Society for Social Work and Research

Sixteenth Annual Conference Research That Makes A Difference: Advancing Practice and Shaping Public Policy
11-15 January 2012 I Grand Hyatt Washington I Washington, DC

RMW-4 Everything You Ever Wanted to Know about Secondary Data!

Thursday, January 12, 2012: 8:00 AM-12:00 PM
Independence E (Grand Hyatt Washington)
JoAnne McFarland O'Rourke, MSW, University of Michigan-Ann Arbor and Lynette Hoelter, PhD, University of Michigan-Ann Arbor
This session will cover several aspects of secondary data, including uses for research and instruction, as well as the importance of data sharing and methods of protecting respondent confidentiality in files that are shared. Participants will be able ask questions and follow examples online.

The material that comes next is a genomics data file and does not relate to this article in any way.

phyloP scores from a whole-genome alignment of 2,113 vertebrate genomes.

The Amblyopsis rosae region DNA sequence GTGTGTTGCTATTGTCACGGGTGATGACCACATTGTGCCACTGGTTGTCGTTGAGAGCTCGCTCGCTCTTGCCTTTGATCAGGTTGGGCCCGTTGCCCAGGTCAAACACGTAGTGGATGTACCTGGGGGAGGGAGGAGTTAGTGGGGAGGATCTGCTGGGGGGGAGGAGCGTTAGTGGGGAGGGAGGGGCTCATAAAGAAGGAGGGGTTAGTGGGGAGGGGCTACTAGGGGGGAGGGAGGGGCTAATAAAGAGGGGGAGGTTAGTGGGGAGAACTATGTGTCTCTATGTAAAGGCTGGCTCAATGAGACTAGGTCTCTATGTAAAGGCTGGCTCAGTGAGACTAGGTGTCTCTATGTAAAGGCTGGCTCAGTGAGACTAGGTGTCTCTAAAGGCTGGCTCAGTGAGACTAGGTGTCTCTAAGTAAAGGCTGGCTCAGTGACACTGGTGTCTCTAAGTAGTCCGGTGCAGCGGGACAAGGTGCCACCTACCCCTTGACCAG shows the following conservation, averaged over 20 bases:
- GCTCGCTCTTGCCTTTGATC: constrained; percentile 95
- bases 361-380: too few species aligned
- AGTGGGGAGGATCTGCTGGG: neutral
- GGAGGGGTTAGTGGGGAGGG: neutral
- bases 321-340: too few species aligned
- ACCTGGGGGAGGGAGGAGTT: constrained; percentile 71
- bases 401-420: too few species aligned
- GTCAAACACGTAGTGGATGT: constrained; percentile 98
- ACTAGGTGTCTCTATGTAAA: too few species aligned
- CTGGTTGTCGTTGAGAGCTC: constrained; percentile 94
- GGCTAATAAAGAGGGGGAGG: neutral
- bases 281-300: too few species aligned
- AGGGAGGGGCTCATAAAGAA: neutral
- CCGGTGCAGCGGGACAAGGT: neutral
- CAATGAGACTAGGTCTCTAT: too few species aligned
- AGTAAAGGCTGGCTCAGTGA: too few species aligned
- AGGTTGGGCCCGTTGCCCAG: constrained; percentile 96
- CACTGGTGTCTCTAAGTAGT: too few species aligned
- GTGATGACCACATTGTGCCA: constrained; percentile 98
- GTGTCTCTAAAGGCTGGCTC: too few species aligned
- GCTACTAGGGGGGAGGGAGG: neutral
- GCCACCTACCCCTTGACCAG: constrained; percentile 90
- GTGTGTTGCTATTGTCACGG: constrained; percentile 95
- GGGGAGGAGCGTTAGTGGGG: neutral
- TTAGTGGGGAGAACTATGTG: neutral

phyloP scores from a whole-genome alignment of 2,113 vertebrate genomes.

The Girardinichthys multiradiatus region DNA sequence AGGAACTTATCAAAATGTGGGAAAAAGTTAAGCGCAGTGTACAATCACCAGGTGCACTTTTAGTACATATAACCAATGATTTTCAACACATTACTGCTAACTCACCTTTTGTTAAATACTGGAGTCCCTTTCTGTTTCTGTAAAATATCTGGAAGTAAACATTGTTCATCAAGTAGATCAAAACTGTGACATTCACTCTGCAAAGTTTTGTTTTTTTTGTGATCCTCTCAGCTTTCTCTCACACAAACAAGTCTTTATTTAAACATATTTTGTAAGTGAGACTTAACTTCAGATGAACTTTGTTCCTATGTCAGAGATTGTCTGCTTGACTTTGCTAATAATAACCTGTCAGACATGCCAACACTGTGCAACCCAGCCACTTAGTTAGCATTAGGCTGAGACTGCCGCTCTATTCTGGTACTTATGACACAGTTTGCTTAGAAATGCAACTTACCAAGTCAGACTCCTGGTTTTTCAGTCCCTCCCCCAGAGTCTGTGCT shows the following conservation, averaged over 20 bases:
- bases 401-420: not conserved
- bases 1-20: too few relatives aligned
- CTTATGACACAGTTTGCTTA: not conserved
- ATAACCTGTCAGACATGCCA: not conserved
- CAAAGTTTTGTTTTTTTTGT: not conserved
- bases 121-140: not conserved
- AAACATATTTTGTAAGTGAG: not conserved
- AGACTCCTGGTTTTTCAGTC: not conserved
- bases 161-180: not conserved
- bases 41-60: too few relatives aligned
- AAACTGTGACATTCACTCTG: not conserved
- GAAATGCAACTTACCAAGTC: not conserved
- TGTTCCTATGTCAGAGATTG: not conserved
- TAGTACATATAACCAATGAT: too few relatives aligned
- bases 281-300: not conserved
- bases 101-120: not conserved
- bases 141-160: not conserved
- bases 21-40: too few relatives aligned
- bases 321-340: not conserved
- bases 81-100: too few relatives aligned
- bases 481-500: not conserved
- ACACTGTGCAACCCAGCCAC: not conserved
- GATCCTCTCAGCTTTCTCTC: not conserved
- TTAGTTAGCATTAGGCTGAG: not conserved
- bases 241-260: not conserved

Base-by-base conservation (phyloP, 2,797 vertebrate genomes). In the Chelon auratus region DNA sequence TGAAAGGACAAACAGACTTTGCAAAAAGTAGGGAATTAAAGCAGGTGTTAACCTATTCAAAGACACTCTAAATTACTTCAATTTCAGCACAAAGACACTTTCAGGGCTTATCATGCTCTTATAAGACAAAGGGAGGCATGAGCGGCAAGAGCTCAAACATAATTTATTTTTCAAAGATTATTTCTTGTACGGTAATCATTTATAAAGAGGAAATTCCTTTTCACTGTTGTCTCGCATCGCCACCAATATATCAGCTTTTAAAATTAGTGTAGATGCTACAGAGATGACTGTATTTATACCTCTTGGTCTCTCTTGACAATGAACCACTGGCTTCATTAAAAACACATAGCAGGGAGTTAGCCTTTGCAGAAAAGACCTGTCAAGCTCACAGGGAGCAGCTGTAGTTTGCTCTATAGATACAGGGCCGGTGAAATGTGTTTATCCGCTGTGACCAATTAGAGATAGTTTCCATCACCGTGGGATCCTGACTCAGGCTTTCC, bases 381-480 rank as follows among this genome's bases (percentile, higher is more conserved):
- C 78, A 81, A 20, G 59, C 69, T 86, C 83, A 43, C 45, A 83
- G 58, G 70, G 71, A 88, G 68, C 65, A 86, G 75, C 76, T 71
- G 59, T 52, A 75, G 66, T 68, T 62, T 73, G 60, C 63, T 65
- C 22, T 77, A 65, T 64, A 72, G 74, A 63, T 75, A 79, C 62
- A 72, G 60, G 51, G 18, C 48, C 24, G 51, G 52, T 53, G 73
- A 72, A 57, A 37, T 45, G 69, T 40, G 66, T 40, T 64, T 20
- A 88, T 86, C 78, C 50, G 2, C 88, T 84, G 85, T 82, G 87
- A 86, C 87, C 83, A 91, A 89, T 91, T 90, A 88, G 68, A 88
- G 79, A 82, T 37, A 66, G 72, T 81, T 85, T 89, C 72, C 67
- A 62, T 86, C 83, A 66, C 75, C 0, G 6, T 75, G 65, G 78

This workshop will cover three aspects of archived, or secondary, data that are important to social work researchers: (1) finding and using secondary data for your research purposes, (2) teaching with secondary data, and (3) sharing the data you collect. In the first segment of the workshop, sources for secondary data, as well as data for online analysis, will be covered. In the second segment, resources readily available for teaching and learning with data in undergraduate and early graduate education will be discussed. The final segment will include the benefits of data sharing, ways researchers can share data, and how they can protect respondent confidentiality in files they share. Data and resources available from the Inter-university Consortium for Political and Social Research (ICPSR), based at the Institute for Social Research (ISR), University of Michigan will be the primary focus of the presentation, though other resources will also be discussed, such as those from federal agencies. Examples of what participants will learn include the following: ways to search for data, including at the variable-level; how to run cross-tabulations online; where to find modules and other resources for teaching with data in the classroom; how to use existing questionnaires for instructional purposes; researcher characteristics that influence data sharing; methods of data protection used when files are shared publicly; ways researchers can protect data they share with colleagues, students, and on servers. If participants would like to follow along with online examples, they will need to bring a laptop equipped with Internet access (not required). Examples will be provided in handouts.

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